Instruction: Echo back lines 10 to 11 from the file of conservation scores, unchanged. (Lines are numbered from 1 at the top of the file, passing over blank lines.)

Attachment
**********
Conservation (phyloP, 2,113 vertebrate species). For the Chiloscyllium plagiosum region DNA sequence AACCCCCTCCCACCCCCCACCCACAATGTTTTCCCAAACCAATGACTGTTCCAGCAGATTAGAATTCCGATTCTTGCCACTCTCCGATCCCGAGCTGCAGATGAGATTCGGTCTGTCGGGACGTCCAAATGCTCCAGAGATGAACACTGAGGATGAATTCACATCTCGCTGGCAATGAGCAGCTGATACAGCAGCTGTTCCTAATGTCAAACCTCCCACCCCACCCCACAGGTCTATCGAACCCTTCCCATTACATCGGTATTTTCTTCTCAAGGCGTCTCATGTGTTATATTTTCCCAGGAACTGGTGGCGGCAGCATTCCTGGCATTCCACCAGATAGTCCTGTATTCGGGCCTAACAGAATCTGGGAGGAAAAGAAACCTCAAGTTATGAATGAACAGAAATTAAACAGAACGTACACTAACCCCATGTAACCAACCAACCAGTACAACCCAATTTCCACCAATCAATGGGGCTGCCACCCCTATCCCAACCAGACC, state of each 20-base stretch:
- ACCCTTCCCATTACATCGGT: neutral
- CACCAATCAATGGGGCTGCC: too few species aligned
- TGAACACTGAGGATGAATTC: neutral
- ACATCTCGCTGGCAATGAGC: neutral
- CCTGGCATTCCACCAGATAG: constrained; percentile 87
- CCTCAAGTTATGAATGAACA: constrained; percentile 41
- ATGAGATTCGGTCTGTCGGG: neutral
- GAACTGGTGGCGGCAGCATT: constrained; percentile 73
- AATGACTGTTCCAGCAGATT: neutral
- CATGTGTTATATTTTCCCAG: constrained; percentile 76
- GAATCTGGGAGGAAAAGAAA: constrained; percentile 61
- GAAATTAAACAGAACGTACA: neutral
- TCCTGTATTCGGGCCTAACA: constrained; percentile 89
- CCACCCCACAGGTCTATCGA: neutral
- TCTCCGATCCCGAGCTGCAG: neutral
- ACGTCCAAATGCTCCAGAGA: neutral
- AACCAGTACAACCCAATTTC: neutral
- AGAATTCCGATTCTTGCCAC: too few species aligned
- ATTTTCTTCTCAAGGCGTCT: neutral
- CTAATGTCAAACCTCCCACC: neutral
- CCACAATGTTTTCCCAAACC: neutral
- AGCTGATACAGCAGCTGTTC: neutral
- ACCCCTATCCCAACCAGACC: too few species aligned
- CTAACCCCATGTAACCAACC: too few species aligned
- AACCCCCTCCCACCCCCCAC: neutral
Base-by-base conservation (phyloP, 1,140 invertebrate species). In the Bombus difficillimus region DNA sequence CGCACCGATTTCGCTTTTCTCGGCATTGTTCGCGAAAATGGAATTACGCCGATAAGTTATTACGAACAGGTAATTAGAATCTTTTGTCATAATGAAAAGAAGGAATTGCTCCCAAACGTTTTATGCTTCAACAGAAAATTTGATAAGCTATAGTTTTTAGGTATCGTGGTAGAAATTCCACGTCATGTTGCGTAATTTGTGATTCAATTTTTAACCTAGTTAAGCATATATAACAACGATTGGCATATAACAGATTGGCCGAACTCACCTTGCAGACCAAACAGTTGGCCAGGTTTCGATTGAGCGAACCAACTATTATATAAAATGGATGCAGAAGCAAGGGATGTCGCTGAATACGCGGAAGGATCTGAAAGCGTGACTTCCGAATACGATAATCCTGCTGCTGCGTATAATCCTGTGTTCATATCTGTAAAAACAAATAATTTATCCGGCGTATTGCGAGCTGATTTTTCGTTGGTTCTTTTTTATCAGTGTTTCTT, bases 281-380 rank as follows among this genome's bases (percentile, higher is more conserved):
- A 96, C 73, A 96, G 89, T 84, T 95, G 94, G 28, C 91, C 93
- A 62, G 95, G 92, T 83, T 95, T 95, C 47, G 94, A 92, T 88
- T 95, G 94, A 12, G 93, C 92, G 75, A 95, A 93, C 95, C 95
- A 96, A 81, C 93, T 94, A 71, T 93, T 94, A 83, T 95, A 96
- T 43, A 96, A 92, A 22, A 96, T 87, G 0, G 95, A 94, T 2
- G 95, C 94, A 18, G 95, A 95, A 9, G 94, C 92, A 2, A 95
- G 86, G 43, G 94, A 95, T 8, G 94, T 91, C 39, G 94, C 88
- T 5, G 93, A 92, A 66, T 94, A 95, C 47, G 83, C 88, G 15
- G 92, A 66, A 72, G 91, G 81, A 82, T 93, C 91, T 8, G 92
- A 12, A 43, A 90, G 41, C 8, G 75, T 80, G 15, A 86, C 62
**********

- AATGACTGTTCCAGCAGATT: neutral
- CATGTGTTATATTTTCCCAG: constrained; percentile 76